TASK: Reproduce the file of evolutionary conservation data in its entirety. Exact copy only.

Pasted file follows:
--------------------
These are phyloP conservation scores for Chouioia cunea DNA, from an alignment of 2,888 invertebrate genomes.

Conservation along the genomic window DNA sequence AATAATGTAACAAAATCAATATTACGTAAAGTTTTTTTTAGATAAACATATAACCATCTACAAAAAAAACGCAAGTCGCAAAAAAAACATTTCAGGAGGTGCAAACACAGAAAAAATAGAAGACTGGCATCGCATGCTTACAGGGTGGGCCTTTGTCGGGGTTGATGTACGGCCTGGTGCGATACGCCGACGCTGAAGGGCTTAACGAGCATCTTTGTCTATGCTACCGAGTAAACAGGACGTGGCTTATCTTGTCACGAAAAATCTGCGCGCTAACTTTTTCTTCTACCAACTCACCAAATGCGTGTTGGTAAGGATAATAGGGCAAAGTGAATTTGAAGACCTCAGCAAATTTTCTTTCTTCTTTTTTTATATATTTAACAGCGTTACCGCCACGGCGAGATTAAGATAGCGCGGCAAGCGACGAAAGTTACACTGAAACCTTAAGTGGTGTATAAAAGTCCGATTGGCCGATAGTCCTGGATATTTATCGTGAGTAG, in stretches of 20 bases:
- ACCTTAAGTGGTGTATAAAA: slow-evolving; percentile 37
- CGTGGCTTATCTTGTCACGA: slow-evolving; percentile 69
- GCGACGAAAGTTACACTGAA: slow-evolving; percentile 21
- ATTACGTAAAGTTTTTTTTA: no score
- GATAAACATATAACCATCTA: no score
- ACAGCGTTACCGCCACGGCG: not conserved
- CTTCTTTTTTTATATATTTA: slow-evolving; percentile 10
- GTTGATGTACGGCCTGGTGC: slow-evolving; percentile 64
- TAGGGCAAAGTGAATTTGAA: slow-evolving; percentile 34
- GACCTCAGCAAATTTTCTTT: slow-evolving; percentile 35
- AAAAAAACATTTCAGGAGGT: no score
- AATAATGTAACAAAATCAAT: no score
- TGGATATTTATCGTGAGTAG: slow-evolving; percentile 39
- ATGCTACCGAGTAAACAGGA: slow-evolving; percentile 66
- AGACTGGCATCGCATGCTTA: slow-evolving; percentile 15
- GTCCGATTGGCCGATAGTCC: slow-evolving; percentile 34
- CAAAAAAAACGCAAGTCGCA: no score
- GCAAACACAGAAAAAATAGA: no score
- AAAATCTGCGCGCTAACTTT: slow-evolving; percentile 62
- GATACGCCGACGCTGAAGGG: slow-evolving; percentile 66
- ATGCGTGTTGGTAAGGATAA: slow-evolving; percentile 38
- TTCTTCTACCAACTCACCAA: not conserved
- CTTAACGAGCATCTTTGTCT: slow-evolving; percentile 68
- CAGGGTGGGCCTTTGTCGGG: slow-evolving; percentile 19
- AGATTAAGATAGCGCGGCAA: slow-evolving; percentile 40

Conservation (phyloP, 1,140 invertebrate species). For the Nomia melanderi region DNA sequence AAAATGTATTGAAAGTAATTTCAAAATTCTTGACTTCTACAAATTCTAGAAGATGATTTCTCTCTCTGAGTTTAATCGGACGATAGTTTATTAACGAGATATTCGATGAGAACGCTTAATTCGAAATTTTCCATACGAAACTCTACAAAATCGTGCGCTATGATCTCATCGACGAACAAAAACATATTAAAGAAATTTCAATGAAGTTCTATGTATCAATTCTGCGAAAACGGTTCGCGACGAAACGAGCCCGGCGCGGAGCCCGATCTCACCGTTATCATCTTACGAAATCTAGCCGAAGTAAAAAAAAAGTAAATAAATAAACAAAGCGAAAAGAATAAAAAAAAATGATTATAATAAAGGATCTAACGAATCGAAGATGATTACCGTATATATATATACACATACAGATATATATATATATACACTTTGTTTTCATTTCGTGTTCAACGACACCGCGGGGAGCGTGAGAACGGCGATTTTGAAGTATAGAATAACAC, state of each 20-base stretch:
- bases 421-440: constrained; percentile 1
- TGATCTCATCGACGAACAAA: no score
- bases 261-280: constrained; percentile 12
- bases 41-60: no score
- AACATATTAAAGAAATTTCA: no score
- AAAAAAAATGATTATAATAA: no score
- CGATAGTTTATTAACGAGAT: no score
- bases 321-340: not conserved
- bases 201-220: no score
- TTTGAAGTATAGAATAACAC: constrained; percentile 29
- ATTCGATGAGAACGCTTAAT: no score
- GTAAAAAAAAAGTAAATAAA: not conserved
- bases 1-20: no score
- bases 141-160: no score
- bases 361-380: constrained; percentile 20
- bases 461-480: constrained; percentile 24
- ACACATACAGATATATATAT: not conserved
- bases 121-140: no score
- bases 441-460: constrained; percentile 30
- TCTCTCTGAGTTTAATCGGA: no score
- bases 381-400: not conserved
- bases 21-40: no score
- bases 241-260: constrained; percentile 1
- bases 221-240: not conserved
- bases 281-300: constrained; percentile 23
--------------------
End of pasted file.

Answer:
These are phyloP conservation scores for Chouioia cunea DNA, from an alignment of 2,888 invertebrate genomes.

Conservation along the genomic window DNA sequence AATAATGTAACAAAATCAATATTACGTAAAGTTTTTTTTAGATAAACATATAACCATCTACAAAAAAAACGCAAGTCGCAAAAAAAACATTTCAGGAGGTGCAAACACAGAAAAAATAGAAGACTGGCATCGCATGCTTACAGGGTGGGCCTTTGTCGGGGTTGATGTACGGCCTGGTGCGATACGCCGACGCTGAAGGGCTTAACGAGCATCTTTGTCTATGCTACCGAGTAAACAGGACGTGGCTTATCTTGTCACGAAAAATCTGCGCGCTAACTTTTTCTTCTACCAACTCACCAAATGCGTGTTGGTAAGGATAATAGGGCAAAGTGAATTTGAAGACCTCAGCAAATTTTCTTTCTTCTTTTTTTATATATTTAACAGCGTTACCGCCACGGCGAGATTAAGATAGCGCGGCAAGCGACGAAAGTTACACTGAAACCTTAAGTGGTGTATAAAAGTCCGATTGGCCGATAGTCCTGGATATTTATCGTGAGTAG, in stretches of 20 bases:
- ACCTTAAGTGGTGTATAAAA: slow-evolving; percentile 37
- CGTGGCTTATCTTGTCACGA: slow-evolving; percentile 69
- GCGACGAAAGTTACACTGAA: slow-evolving; percentile 21
- ATTACGTAAAGTTTTTTTTA: no score
- GATAAACATATAACCATCTA: no score
- ACAGCGTTACCGCCACGGCG: not conserved
- CTTCTTTTTTTATATATTTA: slow-evolving; percentile 10
- GTTGATGTACGGCCTGGTGC: slow-evolving; percentile 64
- TAGGGCAAAGTGAATTTGAA: slow-evolving; percentile 34
- GACCTCAGCAAATTTTCTTT: slow-evolving; percentile 35
- AAAAAAACATTTCAGGAGGT: no score
- AATAATGTAACAAAATCAAT: no score
- TGGATATTTATCGTGAGTAG: slow-evolving; percentile 39
- ATGCTACCGAGTAAACAGGA: slow-evolving; percentile 66
- AGACTGGCATCGCATGCTTA: slow-evolving; percentile 15
- GTCCGATTGGCCGATAGTCC: slow-evolving; percentile 34
- CAAAAAAAACGCAAGTCGCA: no score
- GCAAACACAGAAAAAATAGA: no score
- AAAATCTGCGCGCTAACTTT: slow-evolving; percentile 62
- GATACGCCGACGCTGAAGGG: slow-evolving; percentile 66
- ATGCGTGTTGGTAAGGATAA: slow-evolving; percentile 38
- TTCTTCTACCAACTCACCAA: not conserved
- CTTAACGAGCATCTTTGTCT: slow-evolving; percentile 68
- CAGGGTGGGCCTTTGTCGGG: slow-evolving; percentile 19
- AGATTAAGATAGCGCGGCAA: slow-evolving; percentile 40

Conservation (phyloP, 1,140 invertebrate species). For the Nomia melanderi region DNA sequence AAAATGTATTGAAAGTAATTTCAAAATTCTTGACTTCTACAAATTCTAGAAGATGATTTCTCTCTCTGAGTTTAATCGGACGATAGTTTATTAACGAGATATTCGATGAGAACGCTTAATTCGAAATTTTCCATACGAAACTCTACAAAATCGTGCGCTATGATCTCATCGACGAACAAAAACATATTAAAGAAATTTCAATGAAGTTCTATGTATCAATTCTGCGAAAACGGTTCGCGACGAAACGAGCCCGGCGCGGAGCCCGATCTCACCGTTATCATCTTACGAAATCTAGCCGAAGTAAAAAAAAAGTAAATAAATAAACAAAGCGAAAAGAATAAAAAAAAATGATTATAATAAAGGATCTAACGAATCGAAGATGATTACCGTATATATATATACACATACAGATATATATATATATACACTTTGTTTTCATTTCGTGTTCAACGACACCGCGGGGAGCGTGAGAACGGCGATTTTGAAGTATAGAATAACAC, state of each 20-base stretch:
- bases 421-440: constrained; percentile 1
- TGATCTCATCGACGAACAAA: no score
- bases 261-280: constrained; percentile 12
- bases 41-60: no score
- AACATATTAAAGAAATTTCA: no score
- AAAAAAAATGATTATAATAA: no score
- CGATAGTTTATTAACGAGAT: no score
- bases 321-340: not conserved
- bases 201-220: no score
- TTTGAAGTATAGAATAACAC: constrained; percentile 29
- ATTCGATGAGAACGCTTAAT: no score
- GTAAAAAAAAAGTAAATAAA: not conserved
- bases 1-20: no score
- bases 141-160: no score
- bases 361-380: constrained; percentile 20
- bases 461-480: constrained; percentile 24
- ACACATACAGATATATATAT: not conserved
- bases 121-140: no score
- bases 441-460: constrained; percentile 30
- TCTCTCTGAGTTTAATCGGA: no score
- bases 381-400: not conserved
- bases 21-40: no score
- bases 241-260: constrained; percentile 1
- bases 221-240: not conserved
- bases 281-300: constrained; percentile 23